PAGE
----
We all experience loneliness from time to time, whether that's moving to a new town, around the holiday season, Valentines Day, and during times of extreme stress. You may not know the ones around you are experiencing this because people don't always talk about feelings of loneliness or know how to cope with these emotions.
The strange thing about loneliness is that you can be alone, yet not lonely. You can also feel lonely in a houseful of people. It’s the disconnection you have from others, with no one to confide in, and the lack of meaningful relationships.
Although through technology we have been gifted with the ability to access each other which may make you feel more connected to the world when you find “friends” on social media but it doesn't ease the ache of loneliness.
When trying to push away the problem it can eventually have a negative impact on your emotional and psychical health. In fact loneliness has been associated with depression, sucide, and physical illness.
If we were to resort to curing your loneliness with surrounding ourselves with people, we might have a hard time maintaining that. “As a person leaves, you're lonely again.” Instead create a list of simple activities you enjoy or would be willing to try when you're feeling lonely: Cooking, watching a tv show, listening to a podcast, working out, meditating, or painting. The goal is to distract from the acute loneliness in a healthy way.
Social media can bring people together, but it can also make people feel terribly lonely, and experience FOMO, or Fear of Missing Out. A study from the University of Pennsylvania that was published in the Journal of Social and Clinical Psychology found a causal connection between social media use and feelings of depression and loneliness. So know that if your social media is making you feel more distant than connected, you're not alone. Consider deleting the apps from your phone and giving yourself a break.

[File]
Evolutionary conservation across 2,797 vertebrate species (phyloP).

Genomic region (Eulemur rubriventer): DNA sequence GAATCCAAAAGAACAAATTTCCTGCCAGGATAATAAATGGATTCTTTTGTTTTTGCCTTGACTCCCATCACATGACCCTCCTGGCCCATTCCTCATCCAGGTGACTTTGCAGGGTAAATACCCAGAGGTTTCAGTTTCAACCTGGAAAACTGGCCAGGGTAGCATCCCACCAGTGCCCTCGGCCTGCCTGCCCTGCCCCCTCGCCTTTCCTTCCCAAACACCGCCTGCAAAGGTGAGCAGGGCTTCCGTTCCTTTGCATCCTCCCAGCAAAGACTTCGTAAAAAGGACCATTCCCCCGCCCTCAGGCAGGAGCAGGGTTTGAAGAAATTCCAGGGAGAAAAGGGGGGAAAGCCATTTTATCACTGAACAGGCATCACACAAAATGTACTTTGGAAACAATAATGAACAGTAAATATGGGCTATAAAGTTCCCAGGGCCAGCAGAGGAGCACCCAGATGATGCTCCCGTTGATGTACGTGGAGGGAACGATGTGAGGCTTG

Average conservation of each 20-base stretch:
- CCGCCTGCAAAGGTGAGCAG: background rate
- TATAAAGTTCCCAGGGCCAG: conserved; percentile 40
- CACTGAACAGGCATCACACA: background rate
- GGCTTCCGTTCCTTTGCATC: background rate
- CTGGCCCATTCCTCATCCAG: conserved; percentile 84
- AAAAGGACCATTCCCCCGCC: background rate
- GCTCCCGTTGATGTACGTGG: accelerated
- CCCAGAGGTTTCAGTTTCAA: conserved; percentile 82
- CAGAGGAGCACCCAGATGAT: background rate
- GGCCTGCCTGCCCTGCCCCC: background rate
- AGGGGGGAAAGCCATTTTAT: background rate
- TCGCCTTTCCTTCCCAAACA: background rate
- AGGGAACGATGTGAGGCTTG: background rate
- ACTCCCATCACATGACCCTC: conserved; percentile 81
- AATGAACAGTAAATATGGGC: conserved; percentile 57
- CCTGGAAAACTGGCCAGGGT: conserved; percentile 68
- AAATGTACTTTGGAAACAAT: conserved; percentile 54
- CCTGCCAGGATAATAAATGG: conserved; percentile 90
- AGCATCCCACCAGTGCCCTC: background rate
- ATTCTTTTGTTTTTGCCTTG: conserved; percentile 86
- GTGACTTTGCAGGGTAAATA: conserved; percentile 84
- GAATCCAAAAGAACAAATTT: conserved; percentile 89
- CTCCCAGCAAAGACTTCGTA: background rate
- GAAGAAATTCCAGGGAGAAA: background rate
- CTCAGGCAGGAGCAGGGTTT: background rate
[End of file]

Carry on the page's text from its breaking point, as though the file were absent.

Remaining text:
Getting some sunshine and fresh air can do wonders for your mental health. Getting sun can trigger your body to produce endorphins and serotonin, which have positive effects on how you feel.
Whether it's an exercise class or a local community, joining a class automatically exposes you to a group of people who share at least one of your interests. This can provide a sense of belonging that comes with being part of a group. It can help give you something to look forward to during the day.
Strengthen existing relationships
You probably have people in your life that you could get to know a bit better, or connections with family that can be deepend. If so, try calling your friends more often, go out with them more, find other ways to enjoy your existing relationships. Find an activity or topic that could help strengthen your bond.
Get a pet
Pets, especially dogs, offer many benefits, and preventing loneliness is one of them. If you happen to rescue a pet that combines benefits of altruism and companionship, leaving you with several loneliness-fighters. Having a pet can connect you with other people such as walking a dog opens you up to a community of other dog-walkers. Pets provide you with unconditional love, which can be a great salve for loneliness.
Remember loneliness is temporary, even if you're feeling lonely now, that doesn't mean you’ll always feel lonely or you'll never find a community that nourishes you. You’ve just got to go out and create new bonds!